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Details to come on regional fire authority
The plan that could determine how a regional fire protection service authority would be governed and financed while serving both South Kitsap and Bremerton may be unveiled within the coming few weeks.
This plan ought to be of interest to the voters in South Kitsap, since it would function much like a charter to state any limitations on the power of the regional authority’s governing body.
If the planning committee can come to an agreement on the wording, the draft plan should be available for public examination and comment for a little while before being adopted by the committee.
Once adopted by the committee and submitted to the Bremerton city council and South Kitsap Fire and Rescue (SKFR) commissioners for approval, it will be more difficult for members of the public to persuade anyone to make changes.
The city council and SKFR commissioners would be considering whether to approve the committee’s plan and place a proposition on the ballot for voters to approve or reject formation of a regional authority operating under the terms of the plan.
It may be possible for the council or commission to require changes, but the pressure of a deadline to get on the ballot this year could make them reluctant to do more than is absolutely necessary to proceed.
The plan itself is subject to voter approval or rejection as part of a ballot measure proposing formation of the regional authority.
A ballot proposition will merely ask whether you approve or reject formation of the regional authority and plan, not whether you like one but not the other.
SKFR has posted online many details such as a projected budget for the regional authority’s first year of operation under the “publications” tab at its home page (http://www.skfr.org/).
The budget and financing information provided by SKFR is worth studying while awaiting the disclosure of the plan that would determine how the regional authority would be financed.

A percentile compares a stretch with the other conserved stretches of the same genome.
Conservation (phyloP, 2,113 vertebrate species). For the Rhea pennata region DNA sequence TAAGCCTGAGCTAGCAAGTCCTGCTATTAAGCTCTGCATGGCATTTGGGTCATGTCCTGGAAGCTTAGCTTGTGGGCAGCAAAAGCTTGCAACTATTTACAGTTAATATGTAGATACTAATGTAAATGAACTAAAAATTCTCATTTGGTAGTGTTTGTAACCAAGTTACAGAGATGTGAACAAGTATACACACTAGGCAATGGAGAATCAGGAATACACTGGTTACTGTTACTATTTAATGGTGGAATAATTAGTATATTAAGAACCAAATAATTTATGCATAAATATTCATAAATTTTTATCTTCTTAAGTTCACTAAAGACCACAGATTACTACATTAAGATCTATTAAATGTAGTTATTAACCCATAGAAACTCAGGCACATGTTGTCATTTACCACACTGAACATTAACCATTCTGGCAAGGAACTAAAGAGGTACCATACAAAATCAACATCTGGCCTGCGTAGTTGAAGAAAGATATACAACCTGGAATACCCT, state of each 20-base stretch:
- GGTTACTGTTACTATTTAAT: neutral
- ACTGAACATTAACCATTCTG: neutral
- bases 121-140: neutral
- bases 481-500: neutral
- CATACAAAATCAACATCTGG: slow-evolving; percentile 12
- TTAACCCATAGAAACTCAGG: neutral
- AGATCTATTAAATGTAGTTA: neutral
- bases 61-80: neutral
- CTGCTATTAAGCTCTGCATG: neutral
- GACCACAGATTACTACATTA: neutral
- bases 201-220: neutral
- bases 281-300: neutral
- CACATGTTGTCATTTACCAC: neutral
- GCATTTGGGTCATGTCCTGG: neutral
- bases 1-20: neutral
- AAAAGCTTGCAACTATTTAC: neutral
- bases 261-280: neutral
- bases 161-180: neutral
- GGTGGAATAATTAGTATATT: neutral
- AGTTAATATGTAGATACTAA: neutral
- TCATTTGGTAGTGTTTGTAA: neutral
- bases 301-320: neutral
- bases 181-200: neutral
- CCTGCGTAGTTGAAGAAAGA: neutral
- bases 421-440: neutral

There is an annual funding gap of approximately $2.4 million that has to be filled by a payment from Bremerton to the regional authority for the indefinite future.
Measuring this funding gap, and thus the required payment by Bremerton from its own revenues, will be a continuing necessity, so the plan has to describe how it will be done.
If the amount paid by Bremerton isn’t sufficient despite complying with whatever the plan says, then service would be reduced or taxes would have to be raised.
The projected budget provides an essential starting point in deciding whether the plan’s eventual wording is adequate to maintain South Kitsap services without imposing higher taxes to cover a shortfall.
Anyone wanting to comment on the plan before its adoption ought to study the projected revenue and spending figures to gain an understanding of the problem the plan has to solve.
It is easy to imagine that great savings will be achieved by consolidating fire protection and emergency medical services, but imagining what isn’t actually in the planning committee’s projections is not a good substitute for deciding based on the best available facts.
If the plan’s wording protects South Kitsap taxpayers from a levy increase to pay part of Bremerton’s costs, it must also protect them from the impact of a revenue shortfall caused by too small a payment from Bremerton.
Since the details are online for all to peruse, it will be interesting to see whether members of the public “scrub” those figures and find anything that ought to be questioned.
Some things may seem small, and may actually be covered in a way that isn’t apparent to someone who reads through the documents; but small things can add up to big problems, and a question not asked is rarely answered.
The regional authority may save money in some areas but cost more in others, so it’s important to be reasonably sure of the savings and to identify the extra costs.
With a good understanding of the financing situation — or at least a list of questions to be asked — South Kitsap residents will be better equipped to examine the draft plan and comment while changes can more easily be made.
Bob Meadows is a Port Orchard resident.